- The prevalence and experience of dental caries has decreased in many regions in all age groups over the last three decades; however, not all societal groups have benefitted equally from this decline.
- Although some studies have indicated a possible decline in periodontitis prevalence, there is insufficient evidence to conclude that prevalence has changed over recent decades.
- Because of global population growth and increased tooth retention, the number of people affected by dental caries and periodontitis has grown substantially, increasing the total burden of these diseases globally (by an estimated 37% for untreated caries and 67% for severe periodontitis between 1990 and 2013), with a high global economic impact.
- There is robust evidence for an association of low socio-economic status with a higher risk of having dental caries and with a higher prevalence of periodontitis.
- The most important behavioural factor, affecting both dental caries and periodontal diseases, is routinely performed oral hygiene with fluoride.
- Population-based interventions address behavioural factors to control dental caries and periodontitis through legislation (anti-smoking, reduced sugar content in foods and drinks), restrictions (taxes on sugar and tobacco), guidelines, and campaigns; however, their efficacy remains to be evaluated.
- Psychological approaches aimed at changing behaviour may improve the effectiveness of oral-health education.
- Different preventive strategies have proven to be effective.
- Management of both dental caries and gingivitis relies heavily on efficient self-performed oral hygiene – tooth-brushing with a fluoride-containing toothpaste and interdental cleaning.
- Professional tooth cleaning, oral-hygiene instruction and motivation, dietary advice, and fluoride application are effective in managing dental caries and gingivitis.
- The prevention and control of dental caries and periodontal diseases and the prevention of ultimate tooth loss is a lifelong commitment employing population- and individual-based interventions.
The JCP supplement includes the three systematic reviews considered by the group: (1) Global epidemiology of dental caries and severe periodontitis: a comprehensive review, (2) Socio-behavioural aspects in the prevention and control of dental caries and periodontal diseases at an individual and population level, (3) Mechanical and chemical plaque control in the simultaneous management of gingivitis and dental caries: a systematic review.
Working Group 4, chaired by Maurizio Tonetti (EFP) and Sebastian Paris (ORCA), considered age-related effects on oral health, dental caries, and periodontal diseases. Its consensus report is a “call to action to protect and enhance oral health and well-being as an essential component of healthy ageing.”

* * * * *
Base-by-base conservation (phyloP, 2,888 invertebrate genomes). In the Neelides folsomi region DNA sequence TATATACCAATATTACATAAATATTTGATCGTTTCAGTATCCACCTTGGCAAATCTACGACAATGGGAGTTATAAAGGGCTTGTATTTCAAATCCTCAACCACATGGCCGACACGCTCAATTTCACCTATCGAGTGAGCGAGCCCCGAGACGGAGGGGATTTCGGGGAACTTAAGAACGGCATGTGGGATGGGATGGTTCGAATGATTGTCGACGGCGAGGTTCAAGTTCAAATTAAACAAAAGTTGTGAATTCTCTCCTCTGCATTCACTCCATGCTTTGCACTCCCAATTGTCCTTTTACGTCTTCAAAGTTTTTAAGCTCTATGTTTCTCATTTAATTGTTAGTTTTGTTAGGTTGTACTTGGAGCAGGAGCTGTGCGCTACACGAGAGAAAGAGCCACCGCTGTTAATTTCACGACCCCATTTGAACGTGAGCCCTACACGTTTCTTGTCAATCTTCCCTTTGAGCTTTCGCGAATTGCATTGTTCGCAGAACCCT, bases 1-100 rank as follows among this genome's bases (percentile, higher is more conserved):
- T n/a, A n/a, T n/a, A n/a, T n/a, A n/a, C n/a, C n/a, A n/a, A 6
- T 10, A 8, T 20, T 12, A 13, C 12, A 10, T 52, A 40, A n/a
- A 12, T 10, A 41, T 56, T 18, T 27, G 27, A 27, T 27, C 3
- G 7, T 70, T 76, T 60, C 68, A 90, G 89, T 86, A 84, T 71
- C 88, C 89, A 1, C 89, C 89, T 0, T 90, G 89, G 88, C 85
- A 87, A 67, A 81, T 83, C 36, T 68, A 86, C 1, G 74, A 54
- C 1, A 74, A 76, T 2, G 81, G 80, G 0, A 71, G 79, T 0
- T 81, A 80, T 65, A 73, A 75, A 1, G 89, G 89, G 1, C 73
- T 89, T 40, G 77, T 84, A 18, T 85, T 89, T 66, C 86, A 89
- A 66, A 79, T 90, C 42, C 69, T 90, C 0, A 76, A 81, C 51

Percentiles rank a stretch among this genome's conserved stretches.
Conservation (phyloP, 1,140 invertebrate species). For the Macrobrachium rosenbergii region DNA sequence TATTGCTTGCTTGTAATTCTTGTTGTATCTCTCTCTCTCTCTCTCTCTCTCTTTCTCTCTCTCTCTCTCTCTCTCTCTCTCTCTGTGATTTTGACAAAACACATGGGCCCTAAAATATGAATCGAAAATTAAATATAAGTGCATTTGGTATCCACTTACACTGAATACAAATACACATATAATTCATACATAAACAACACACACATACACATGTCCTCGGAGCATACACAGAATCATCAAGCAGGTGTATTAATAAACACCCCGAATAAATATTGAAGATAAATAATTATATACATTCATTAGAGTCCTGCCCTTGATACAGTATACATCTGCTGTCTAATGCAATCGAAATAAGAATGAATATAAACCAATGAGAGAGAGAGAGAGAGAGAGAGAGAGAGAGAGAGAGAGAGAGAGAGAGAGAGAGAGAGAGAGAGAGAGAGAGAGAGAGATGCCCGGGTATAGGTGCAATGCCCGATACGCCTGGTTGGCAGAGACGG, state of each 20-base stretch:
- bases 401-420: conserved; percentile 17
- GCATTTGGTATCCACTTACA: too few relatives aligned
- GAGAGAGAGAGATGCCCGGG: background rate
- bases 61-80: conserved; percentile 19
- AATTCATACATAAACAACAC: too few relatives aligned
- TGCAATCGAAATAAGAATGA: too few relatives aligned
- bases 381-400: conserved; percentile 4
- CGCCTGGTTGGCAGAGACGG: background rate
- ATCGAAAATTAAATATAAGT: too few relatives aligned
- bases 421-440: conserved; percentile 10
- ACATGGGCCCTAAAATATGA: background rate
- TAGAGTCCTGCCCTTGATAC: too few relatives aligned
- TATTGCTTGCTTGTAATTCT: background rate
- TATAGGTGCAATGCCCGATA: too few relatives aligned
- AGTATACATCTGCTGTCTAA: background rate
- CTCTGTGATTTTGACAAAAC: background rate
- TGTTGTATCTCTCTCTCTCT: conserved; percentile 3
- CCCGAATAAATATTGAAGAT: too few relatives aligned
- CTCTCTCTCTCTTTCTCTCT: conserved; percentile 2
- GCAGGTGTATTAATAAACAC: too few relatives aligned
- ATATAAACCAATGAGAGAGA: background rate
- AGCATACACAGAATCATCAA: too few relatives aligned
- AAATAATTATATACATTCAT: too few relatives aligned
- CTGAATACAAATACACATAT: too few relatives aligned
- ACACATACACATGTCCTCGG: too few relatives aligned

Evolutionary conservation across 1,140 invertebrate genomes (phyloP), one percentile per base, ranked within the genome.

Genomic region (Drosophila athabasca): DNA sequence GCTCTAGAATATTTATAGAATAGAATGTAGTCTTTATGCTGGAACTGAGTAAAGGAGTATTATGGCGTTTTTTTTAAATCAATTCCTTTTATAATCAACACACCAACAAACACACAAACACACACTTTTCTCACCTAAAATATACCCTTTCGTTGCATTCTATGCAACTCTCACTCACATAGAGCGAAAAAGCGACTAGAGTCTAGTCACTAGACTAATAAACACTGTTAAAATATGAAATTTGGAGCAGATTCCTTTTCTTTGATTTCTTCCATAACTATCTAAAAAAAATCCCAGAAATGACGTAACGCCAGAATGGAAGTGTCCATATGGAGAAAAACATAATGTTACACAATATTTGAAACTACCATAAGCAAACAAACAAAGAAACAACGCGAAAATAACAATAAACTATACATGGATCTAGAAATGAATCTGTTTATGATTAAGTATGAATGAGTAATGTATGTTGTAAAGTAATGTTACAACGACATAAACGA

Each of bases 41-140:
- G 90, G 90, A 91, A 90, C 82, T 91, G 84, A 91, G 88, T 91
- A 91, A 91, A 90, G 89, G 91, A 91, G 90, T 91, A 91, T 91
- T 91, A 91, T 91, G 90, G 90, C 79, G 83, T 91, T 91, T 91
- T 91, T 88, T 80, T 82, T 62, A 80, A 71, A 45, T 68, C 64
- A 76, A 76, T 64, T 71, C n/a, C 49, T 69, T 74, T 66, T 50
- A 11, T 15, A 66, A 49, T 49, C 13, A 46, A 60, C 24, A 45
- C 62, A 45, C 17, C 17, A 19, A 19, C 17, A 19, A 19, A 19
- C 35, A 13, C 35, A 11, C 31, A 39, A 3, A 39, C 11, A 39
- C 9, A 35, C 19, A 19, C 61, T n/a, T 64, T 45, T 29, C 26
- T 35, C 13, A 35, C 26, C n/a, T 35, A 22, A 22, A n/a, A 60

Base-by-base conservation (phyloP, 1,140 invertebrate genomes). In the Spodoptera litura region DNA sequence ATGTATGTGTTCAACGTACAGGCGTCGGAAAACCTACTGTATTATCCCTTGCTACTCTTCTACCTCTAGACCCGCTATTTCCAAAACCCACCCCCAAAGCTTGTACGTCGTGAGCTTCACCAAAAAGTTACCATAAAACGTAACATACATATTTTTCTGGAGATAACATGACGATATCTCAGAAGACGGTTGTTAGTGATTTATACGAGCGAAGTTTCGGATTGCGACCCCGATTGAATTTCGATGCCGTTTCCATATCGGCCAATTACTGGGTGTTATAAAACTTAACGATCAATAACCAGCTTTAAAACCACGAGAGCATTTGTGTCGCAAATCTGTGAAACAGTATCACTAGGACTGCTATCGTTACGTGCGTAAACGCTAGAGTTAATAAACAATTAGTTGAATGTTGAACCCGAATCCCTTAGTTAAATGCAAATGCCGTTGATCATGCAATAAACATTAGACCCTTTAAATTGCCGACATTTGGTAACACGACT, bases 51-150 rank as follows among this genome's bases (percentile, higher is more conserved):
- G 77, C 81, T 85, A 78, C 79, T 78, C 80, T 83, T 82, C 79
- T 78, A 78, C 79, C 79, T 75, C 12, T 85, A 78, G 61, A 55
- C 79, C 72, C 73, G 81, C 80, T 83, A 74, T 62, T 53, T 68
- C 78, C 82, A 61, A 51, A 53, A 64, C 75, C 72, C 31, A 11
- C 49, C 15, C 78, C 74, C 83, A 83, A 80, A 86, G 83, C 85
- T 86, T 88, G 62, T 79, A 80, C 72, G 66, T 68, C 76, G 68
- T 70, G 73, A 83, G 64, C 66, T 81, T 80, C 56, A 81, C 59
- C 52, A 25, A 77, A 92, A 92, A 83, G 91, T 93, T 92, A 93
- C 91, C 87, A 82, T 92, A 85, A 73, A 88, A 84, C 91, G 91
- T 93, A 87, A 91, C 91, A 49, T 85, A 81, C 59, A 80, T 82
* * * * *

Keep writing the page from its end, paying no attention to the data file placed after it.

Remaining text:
The group’s findings included:
- The ageing population, trends in risk factors, and improve tooth retention point towards an expected increase in the total burden of disease posed by caries and periodontal diseases in the older population.
- Specific surveillance is required to monitor changes in oral health in the older population.
- Senescence impacts oral health, including periodontitis and possibly caries susceptibility.
- Evidence indicates that caries and periodontal diseases can be prevented and treated also in older adults.
- Oral health and functional tooth retention later in life provide benefits both in terms quality of life – both oral and general – and in preventing physical decline and dependency by fostering a healthy diet.
- Oral-healthcare professionals and individuals should not base decisions impacting tooth retention on chronological age but on the level of dependency, life expectancy, frailty, comfort, and quality of life.
- Health policy should remove barriers to oral healthcare for vulnerable elders.
Working Group 4 also reached consensus on certain actionable priorities for public-health officials, oral-healthcare professionals, educators and workforce planners, caregivers and relatives, and for the public and ageing patients.
The group said that “some priorities have major implications for policymakers” because health systems will need to adapt to the challenges by introducing “system-wide changes” that enable tooth retention later in life and the “management of deteriorating oral health in increasingly dependent elders.”
The JCP supplement includes the three reviews considered by this working group: (1) Ageing, dental caries, and periodontal diseases, (2) Age-related changes in immune function (immune senescence) in caries and periodontal diseases: a systematic review, (3) Gingival recession and root caries in the ageing population: a critical evaluation of treatments.
Mariano Sanz, chair of the EFP’s workshop committee and guest editor of the JCP supplement on Perio Workshop 2016, said: “These disease processes have been historically analysed under very different optics and the cultures of analysing the scientific evidence by the cariologists and the periodontists was clearly well apart.
“This workshop has allowed us to identify the areas of convergence between these diseases and also the aspects in prevention and therapy which are key to both disease processes.”